Every fancied writing a play? The Bruntwood Prize for Playwriting is the search for great new plays and great writers. It is Britain’s biggest playwriting competition and has so far awarded £80,000 in prize money. We chatted to Sam Pritchard (New Writing Associate - Bruntwood), at the Royal Exchange Theatre to find out more.



Can you tell us a bit about the competition?


The Bruntwood Prize is really a search for great plays wherever we find them and whoever they are by. Writers can submit an original and unproduced play to us until 6th June. The competition has a total prize fund of £40,000 which is awarded to four writers. This year that will be a first prize of £16,000 and three other awards of £8,000 each.

All the winning plays are developed towards production with the Royal Exchange and we’ve now produced six winners across two competitions. Mogadishu by Vivienne Franzmann and Winterlong by Andrew Sheridan were produced at the Exchange earlier this year before transferring to London theatres.

Who is eligible?

The competition is for first time writers, emerging playwrights and produced writers in equal measure. It’s open to anyone aged 16 and over who lives in the UK or Ireland and it’s as simple as that really. Every play is read and judged anonymously to create as level a playing field as possible. A real range of writers have been involved in the past two competitions and we hope that continues this year. No one has too little or too much experience to send us a play.

What do you think makes a good winning play?

I think it’s really important to say that we’re not looking for a particular type of play. One of the real pleasures of the Prize is that writers will surprise us and take us to places we never dreamt of reading a play about. The best plays allow us to spend a short amount of time seeing the world through someone else’s head. They pursue what most frightens, excites, thrills or intrigues a writer.

We want to read plays that really engage with theatre as live performance and that create strong and exciting relationships with an audience that could only happen on stage. I’d also encourage people to write really great parts for actors, fresh and exciting roles that they’ll be desperate to play.

Everyone has a good play in them. How true do you think this is?

It’s certainly true that you don’t have to be a particular kind of person to be a writer or a playwright. Everyone has experiences, ideas, ways of seeing the world or characters in their head that could fuel a fantastic play, whether it’s epic or intimate. If you can start to get a feel for the way people’s words express how they think, then anything is possible.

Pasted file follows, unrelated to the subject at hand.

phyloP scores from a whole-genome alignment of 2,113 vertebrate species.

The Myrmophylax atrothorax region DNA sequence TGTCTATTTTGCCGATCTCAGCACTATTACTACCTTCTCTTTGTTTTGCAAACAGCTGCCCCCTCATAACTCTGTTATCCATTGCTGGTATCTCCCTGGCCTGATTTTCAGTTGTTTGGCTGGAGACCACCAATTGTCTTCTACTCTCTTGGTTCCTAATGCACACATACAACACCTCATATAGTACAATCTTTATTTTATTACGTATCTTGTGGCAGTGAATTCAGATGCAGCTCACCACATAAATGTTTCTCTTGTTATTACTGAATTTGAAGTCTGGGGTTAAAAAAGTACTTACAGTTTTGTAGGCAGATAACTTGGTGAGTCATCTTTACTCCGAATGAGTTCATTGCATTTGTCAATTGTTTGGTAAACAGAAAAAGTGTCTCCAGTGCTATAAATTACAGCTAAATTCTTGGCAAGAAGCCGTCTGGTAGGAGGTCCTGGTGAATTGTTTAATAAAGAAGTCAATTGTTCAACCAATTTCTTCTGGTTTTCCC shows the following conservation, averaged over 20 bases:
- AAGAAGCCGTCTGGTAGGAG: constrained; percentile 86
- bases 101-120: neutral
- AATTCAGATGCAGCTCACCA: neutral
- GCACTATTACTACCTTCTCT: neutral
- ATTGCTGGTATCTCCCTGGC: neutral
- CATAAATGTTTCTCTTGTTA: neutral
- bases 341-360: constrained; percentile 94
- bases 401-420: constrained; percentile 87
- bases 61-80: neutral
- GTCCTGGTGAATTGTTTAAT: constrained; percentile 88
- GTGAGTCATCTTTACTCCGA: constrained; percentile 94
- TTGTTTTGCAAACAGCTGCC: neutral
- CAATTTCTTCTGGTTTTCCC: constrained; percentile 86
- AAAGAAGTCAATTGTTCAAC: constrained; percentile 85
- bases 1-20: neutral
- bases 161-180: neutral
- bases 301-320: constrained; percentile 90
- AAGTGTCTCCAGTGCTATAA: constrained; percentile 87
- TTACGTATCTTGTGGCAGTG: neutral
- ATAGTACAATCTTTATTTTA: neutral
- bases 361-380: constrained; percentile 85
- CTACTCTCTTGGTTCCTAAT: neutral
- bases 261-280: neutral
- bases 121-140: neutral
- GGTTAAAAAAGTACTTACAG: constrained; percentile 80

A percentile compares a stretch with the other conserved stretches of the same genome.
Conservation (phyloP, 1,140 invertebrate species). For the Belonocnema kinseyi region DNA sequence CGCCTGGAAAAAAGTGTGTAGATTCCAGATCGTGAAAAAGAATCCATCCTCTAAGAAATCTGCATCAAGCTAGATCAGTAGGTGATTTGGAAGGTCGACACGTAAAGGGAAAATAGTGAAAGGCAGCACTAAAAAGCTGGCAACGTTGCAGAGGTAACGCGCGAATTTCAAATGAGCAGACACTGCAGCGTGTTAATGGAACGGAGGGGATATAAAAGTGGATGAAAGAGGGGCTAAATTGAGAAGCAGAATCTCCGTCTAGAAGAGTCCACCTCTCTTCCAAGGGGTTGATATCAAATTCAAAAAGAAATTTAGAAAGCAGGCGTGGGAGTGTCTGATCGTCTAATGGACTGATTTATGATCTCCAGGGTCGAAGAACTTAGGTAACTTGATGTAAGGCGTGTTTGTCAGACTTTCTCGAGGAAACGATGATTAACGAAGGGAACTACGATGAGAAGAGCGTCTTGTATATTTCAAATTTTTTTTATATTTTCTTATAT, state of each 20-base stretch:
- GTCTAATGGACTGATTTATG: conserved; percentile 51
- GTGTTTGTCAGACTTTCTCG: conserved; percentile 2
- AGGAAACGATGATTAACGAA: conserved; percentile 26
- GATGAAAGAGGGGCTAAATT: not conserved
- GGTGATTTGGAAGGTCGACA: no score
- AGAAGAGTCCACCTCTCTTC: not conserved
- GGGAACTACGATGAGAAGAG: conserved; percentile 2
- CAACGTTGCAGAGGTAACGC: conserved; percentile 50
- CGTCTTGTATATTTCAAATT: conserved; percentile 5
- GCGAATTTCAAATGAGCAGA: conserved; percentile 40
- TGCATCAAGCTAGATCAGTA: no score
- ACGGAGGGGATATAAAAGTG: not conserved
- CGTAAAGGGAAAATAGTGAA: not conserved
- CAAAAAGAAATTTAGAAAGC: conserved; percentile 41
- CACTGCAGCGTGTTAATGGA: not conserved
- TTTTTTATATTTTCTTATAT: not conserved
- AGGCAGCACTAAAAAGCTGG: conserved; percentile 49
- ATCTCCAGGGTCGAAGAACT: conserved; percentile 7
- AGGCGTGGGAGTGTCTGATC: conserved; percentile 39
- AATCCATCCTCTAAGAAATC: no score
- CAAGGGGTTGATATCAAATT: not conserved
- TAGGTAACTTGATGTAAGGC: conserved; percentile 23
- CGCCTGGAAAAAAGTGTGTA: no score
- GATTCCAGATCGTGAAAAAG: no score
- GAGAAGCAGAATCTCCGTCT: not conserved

Should writers consider the space of the Exchange when writing their plays?

Absolutely not, there’s no sense that these plays are for the Exchange. We want people to write the play they want to write. One of the exciting things about the development process with the winners is that its only as the play finds its shape that the company and the writer work out which of our spaces it might sit best in.

Why do you feel people should enter?

One of the things we’re passionate about, as are our partners at Bruntwood, is that the competition should provide a career changing opportunity for a writer or allow someone to start thinking of themselves as a writer. The prize money doesn’t go towards a production but straight to the writer, to help and support them in whatever way is best for them. Winners have been able to take time off work to develop their play, to write a new play or to develop their work in a way they hadn’t thought was possible.

The two Bruntwood winners that were produced this year were seen by a combined audience of 30,000 people in Manchester and in London. New plays now have the potential to speak to a really huge audience and we hope that’s really exciting to writers.


If you are interested, you have until 6 June to enter. For more information on the Bruntwood Prize for Playwriting - please click here.